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How to make a carbon tax reform progressive: The role of subsistence consumption

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  • Klenert, David
  • Mattauch, Linus

Abstract

A major obstacle for introducing carbon pricing are its distributional implications: climate policy is believed to be regressive. We illuminate the role of carbon-intensive subsistence consumption for the prospect of making carbon pricing progressive. The distributional impacts of a carbon tax reform depend on the revenue recycling options: we prove that lump-sum transfers proportional to income and linear income tax cuts make the reform regressive and that this is due only to subsistence consumption. By contrast, returning the revenue as uniform lump-sum transfers renders the carbon tax reform progressive.

Suggested Citation

  • Klenert, David & Mattauch, Linus, 2015. "How to make a carbon tax reform progressive: The role of subsistence consumption," MPRA Paper 65919, University Library of Munich, Germany.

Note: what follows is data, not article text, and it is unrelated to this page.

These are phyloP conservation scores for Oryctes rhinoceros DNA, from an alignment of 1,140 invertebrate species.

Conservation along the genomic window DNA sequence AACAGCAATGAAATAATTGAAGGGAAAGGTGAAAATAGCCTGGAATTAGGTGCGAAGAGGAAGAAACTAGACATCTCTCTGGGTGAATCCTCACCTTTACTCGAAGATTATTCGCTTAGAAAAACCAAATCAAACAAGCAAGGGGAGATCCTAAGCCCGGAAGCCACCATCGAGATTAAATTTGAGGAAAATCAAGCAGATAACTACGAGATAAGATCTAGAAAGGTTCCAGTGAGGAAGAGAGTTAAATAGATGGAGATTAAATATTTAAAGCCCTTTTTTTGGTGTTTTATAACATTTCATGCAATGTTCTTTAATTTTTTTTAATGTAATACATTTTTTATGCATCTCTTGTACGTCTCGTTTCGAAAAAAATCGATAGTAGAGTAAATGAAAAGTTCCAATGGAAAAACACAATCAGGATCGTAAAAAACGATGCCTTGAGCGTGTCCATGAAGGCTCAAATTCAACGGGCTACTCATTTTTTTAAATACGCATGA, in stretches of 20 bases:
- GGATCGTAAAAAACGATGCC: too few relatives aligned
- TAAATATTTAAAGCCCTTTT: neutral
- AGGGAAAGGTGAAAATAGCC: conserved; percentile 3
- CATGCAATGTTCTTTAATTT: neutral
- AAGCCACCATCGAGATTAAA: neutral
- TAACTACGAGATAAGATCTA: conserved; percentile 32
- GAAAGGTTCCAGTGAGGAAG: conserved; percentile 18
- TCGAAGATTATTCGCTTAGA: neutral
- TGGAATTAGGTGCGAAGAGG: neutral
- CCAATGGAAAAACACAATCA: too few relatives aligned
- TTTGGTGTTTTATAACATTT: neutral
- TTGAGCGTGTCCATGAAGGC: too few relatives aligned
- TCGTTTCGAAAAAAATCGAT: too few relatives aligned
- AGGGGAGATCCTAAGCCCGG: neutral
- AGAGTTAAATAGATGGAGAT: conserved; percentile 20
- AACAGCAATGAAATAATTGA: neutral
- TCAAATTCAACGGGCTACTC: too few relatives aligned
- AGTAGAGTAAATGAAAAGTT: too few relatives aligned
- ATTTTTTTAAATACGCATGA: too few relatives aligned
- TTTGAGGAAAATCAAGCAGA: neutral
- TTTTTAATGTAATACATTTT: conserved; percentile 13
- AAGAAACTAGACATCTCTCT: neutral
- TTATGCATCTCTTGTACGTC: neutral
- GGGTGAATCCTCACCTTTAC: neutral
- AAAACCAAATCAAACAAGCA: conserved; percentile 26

• Handle: RePEc:pra:mprapa:65919
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    References listed on IDEAS

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    More about this item

    Keywords

    carbon tax reform; distribution; revenue recycling; inequality; non-homothetic preferences;
    All these keywords.

    JEL classification:

    • D3 - Microeconomics - - Distribution
    • D60 - Microeconomics - - Welfare Economics - - - General
    • E62 - Macroeconomics and Monetary Economics - - Macroeconomic Policy, Macroeconomic Aspects of Public Finance, and General Outlook - - - Fiscal Policy
    • H22 - Public Economics - - Taxation, Subsidies, and Revenue - - - Incidence
    • H23 - Public Economics - - Taxation, Subsidies, and Revenue - - - Externalities; Redistributive Effects; Environmental Taxes and Subsidies

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